“Fewer than a thousand South Australians have had a say in a plan that has profound inter-generational implications.

“The proposed facility is unnecessary given federal parliament’s recent support for a $60 million waste storage upgrade to secure the most problematic intermediate level waste at the federal Lucas Heights nuclear site for the next three to five decades.

“Extended interim storage at Lucas Heights is prudent and possible. Moving intermediate level waste from Lucas Heights – a site with security, radiation monitoring, emergency response and local expertise – to a site near Kimba with far fewer assets and resources is irresponsible and inconsistent with best industry practice.

Sites that store and manage nuclear medicine waste around Australia will still need to do so, irrespective of the status of any national facility, so the Minister’s repeated reference to nuclear waste being spread across 100 sites is disingenuous and inaccurate.

“The planned federal action is contrary to SA state law and does not enjoy bi-partisan political support. The waste plan needs formal environmental and regulatory assessment and approval and is occurring in the context of both state and federal elections in 2022. This issue has a long way to run and will be actively contested.”

For context or comment contact Dave Sweeney on 0408 317 812

ACF’s 3-page background brief on federal radioactive waste plans

Measure twice, cut once: Advancing responsible radioactive waste management in Australia

December 21, 2021 Posted by | aboriginal issues, AUSTRALIA - NATIONAL, Federal nuclear waste dump, Opposition to nuclear | Leave a comment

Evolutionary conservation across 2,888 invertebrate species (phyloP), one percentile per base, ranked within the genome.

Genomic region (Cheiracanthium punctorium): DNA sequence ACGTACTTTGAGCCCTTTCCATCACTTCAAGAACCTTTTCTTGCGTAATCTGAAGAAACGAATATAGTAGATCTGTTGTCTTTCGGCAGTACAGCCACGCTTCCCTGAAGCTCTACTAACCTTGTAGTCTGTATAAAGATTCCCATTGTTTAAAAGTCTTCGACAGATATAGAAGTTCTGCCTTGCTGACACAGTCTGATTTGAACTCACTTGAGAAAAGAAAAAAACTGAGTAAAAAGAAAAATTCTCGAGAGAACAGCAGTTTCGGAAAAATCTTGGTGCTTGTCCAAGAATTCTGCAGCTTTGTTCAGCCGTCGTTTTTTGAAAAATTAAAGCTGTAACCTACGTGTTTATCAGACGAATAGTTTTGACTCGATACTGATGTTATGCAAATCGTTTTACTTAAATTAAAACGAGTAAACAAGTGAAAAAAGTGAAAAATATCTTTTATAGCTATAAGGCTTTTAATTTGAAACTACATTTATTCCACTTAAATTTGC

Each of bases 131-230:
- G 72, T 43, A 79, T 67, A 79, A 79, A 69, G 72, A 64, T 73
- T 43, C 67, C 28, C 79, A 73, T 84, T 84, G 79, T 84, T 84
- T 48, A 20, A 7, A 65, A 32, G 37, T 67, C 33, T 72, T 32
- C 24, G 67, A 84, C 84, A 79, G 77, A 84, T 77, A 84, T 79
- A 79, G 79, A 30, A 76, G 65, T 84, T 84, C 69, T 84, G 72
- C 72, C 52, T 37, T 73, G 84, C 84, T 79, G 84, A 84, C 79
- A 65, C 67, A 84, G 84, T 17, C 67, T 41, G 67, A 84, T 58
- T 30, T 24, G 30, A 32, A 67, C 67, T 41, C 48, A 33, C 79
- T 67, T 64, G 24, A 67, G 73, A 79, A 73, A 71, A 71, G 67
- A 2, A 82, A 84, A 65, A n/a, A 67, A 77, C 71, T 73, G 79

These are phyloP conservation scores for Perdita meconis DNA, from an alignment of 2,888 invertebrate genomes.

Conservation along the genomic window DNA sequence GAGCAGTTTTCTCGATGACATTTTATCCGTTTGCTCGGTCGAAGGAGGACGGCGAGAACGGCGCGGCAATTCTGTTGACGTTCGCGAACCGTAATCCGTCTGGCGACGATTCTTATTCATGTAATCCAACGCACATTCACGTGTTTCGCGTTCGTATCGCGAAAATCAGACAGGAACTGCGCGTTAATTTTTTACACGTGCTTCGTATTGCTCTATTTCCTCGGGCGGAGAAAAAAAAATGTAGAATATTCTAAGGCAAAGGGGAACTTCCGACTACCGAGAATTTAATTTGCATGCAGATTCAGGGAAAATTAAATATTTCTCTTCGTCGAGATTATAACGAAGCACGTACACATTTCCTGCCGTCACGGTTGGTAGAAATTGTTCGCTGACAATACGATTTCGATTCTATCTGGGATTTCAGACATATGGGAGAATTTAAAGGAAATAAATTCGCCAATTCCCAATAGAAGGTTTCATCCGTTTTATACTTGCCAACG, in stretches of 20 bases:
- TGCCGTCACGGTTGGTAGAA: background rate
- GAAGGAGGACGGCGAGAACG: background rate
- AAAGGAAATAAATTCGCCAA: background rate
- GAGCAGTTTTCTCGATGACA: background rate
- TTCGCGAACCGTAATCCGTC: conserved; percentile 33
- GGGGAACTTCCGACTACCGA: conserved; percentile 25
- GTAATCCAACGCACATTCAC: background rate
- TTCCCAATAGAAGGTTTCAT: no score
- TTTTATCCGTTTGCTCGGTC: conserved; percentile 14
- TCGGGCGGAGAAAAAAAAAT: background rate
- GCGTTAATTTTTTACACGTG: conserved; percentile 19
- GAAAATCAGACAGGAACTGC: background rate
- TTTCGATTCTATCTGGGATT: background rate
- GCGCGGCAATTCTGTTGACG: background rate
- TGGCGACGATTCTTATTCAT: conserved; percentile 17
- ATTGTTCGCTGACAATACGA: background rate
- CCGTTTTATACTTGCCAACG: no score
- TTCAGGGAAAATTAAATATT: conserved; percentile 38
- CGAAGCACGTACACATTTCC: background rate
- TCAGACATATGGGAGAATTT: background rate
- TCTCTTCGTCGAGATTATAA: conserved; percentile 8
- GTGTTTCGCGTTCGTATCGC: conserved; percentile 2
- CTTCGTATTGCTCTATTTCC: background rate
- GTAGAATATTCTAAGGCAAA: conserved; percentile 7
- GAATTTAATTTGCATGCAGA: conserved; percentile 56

Traditional owners apply for judicial review to stop South Australia nuclear waste dump


Traditional owners apply for judicial review to stop South Australia nuclear waste dump

Barngarla people say they were never consulted over the project which ‘should never be built’ Guardian,   Tory Shepherd, Tue 7 Dec 2021 .

Traditional owners say they will keep fighting to stop a nuclear waste dump planned for South Australia.

Late last month, the federal government confirmed a facility will be built at Napandee, 24km from Kimba, and it is beginning the regulatory and design processes.

However, the Barngarla people say they’ve been excluded from consultation and will now lodge an application for a judicial review of the entire project.

The first hearing is expected to be in March – the month the SA election is due and the federal election could be held. That could then be appealed and the case could end up in the high court, and in a different political context.